Along with elegant rosé wines, and rather strange-looking Cigales (Cicadas), lavender is the most recognised symbol of Provence. From June to August, rolling fields and plateaus are turned a gorgeous purple. The air buzzes with a gazillion insects collecting the precious nectar. And of course, one’s nostrils are suffused with an incredible smell.
Lavender fields in Provence are a mecca for tourists each year. Sometimes you see bus-loads of people taking the same selfies in a sea of scent, with many ladies dressed whimsically in large sun hats and flowing skirts. But this “mayhem” is forgivable. Being amidst the lavender is an incredible experience. Especially if you can find yourself a quiet spot to put the camera down, and to just sit and smell. And watch the bees, butterflies and bumble bees collecting pollen.
The best place to see lavender near Cotignac is Valensole, but there are other regions like the Luberon, Digne, Sault, Drôme and more (see map). Each field (or region) is harvested at a different time, so if one field has been harvested, you may still find another in full regalia. Last year, Marcel and I got to see how the lavender gets harvested.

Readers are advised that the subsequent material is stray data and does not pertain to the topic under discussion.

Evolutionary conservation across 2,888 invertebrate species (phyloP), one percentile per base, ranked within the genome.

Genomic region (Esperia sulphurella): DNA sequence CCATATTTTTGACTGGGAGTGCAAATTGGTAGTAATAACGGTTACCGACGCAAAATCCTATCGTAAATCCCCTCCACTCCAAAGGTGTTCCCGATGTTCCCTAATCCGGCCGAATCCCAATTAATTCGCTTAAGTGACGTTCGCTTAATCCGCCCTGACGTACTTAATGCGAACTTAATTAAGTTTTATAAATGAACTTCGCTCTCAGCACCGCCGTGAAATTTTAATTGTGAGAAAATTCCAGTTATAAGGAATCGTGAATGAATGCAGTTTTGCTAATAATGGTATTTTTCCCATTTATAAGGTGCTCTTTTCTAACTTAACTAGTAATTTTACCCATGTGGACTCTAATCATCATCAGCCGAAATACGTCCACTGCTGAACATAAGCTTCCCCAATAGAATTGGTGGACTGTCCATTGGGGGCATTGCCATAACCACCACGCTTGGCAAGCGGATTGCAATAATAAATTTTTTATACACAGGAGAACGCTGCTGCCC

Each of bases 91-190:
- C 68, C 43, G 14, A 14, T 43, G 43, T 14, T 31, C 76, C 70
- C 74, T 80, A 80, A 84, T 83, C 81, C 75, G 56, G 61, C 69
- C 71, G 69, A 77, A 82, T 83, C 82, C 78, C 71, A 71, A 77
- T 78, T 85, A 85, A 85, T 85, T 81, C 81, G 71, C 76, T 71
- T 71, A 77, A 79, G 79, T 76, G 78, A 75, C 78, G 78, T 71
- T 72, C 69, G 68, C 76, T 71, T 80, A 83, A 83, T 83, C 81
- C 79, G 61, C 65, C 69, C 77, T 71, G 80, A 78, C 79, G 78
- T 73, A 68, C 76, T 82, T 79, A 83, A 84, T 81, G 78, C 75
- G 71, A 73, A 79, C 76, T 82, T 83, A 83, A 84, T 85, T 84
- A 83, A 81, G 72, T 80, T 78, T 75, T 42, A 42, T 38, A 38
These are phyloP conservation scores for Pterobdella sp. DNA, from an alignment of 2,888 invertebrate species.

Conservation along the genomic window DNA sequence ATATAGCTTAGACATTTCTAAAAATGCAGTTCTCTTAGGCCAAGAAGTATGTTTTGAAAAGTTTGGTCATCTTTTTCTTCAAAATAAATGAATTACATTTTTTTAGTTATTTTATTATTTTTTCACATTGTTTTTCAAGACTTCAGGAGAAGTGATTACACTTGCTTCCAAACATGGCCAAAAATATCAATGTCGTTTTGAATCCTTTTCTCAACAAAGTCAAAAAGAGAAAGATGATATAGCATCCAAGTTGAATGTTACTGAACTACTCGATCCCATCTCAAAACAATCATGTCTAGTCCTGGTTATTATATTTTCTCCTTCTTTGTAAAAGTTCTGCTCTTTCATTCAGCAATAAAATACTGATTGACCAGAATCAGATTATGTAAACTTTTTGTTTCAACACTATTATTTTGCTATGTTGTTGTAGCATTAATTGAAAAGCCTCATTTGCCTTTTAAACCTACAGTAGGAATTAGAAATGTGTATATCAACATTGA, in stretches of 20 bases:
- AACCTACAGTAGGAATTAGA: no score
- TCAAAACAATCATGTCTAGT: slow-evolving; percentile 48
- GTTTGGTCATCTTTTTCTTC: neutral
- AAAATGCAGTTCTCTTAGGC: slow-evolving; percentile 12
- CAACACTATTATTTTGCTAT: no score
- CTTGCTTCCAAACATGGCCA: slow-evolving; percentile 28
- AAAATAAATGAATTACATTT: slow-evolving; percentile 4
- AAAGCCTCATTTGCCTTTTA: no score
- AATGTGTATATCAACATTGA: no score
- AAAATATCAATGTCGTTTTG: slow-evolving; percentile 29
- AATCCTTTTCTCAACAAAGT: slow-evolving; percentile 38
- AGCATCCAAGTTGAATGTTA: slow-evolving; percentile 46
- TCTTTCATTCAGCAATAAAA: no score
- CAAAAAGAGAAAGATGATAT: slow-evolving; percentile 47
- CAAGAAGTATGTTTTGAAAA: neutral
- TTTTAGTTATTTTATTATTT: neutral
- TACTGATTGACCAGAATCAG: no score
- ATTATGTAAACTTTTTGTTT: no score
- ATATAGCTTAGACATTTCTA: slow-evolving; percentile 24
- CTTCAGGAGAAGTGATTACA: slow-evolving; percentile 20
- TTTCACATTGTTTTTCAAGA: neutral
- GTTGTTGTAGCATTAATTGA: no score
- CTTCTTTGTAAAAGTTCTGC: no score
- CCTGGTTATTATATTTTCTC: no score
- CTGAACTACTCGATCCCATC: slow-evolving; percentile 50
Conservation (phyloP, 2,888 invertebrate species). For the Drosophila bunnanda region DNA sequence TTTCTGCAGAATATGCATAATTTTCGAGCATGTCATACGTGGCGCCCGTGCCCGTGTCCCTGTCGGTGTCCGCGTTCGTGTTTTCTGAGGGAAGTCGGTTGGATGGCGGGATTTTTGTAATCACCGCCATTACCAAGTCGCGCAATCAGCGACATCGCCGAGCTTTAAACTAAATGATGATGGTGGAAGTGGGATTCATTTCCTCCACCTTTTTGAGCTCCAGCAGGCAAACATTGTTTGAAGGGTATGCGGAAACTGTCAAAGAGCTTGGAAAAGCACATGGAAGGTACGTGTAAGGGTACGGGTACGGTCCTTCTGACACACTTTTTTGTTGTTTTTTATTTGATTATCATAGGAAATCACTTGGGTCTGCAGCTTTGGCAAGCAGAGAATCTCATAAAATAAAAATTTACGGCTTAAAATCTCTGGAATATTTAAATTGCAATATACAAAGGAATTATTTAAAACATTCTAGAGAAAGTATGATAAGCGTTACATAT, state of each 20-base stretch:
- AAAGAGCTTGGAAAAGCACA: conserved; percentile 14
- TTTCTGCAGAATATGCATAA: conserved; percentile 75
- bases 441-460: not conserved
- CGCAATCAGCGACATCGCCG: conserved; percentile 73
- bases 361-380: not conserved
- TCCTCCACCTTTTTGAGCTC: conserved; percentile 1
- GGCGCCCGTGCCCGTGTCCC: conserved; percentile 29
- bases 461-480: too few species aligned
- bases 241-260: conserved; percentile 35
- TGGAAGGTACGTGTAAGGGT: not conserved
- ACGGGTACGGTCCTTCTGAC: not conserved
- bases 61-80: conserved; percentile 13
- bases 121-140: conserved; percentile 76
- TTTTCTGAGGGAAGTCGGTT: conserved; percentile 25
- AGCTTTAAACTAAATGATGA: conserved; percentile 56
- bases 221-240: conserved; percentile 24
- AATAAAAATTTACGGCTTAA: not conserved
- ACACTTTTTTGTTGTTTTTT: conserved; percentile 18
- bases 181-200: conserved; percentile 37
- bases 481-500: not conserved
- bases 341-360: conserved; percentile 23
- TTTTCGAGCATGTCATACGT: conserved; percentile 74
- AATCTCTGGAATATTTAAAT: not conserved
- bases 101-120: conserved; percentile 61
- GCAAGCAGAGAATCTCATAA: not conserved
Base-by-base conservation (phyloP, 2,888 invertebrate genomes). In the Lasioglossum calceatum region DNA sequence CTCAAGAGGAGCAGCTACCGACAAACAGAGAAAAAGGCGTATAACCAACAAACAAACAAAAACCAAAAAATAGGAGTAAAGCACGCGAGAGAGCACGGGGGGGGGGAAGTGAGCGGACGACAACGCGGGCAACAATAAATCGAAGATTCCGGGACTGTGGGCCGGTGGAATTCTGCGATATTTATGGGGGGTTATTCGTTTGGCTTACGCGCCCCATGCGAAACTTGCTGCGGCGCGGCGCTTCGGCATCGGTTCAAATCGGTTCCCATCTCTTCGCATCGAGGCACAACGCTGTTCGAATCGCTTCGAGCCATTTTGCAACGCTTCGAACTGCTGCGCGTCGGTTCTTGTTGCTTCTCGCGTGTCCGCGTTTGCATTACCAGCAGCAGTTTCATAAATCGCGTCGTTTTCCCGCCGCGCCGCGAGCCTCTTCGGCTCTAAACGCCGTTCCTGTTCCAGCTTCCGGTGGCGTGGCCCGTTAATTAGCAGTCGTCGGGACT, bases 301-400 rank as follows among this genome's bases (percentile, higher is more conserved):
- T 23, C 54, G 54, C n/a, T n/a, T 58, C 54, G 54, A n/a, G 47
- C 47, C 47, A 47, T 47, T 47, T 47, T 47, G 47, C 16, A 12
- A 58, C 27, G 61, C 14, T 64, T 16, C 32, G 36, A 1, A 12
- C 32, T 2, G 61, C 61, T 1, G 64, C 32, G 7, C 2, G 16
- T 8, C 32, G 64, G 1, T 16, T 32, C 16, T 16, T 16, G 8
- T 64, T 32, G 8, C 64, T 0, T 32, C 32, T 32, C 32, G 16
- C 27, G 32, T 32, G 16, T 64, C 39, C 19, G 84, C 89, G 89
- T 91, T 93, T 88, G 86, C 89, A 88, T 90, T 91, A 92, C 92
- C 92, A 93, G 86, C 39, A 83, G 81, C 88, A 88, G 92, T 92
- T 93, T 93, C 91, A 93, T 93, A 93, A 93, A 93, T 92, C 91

The harvested flowers are mostly used to make essential oils for cosmetics and medical purposes. Lavender oil is known to be effective in soothing insect bites, burns and headaches, and bunches of lavender are used for repelling insects. Who hasn’t watched the lovely scenes in “A Good Year” with the scorpions? But my favourite product of lavender has to be the honey.
As well as white heather honey from his coastal beehives, Philip Prior has supplied us with lovely pots (500g, 250g and 125g) of lavender honey from Valensole. Take a mouthful and close your eyes. Feel the taste of Provence.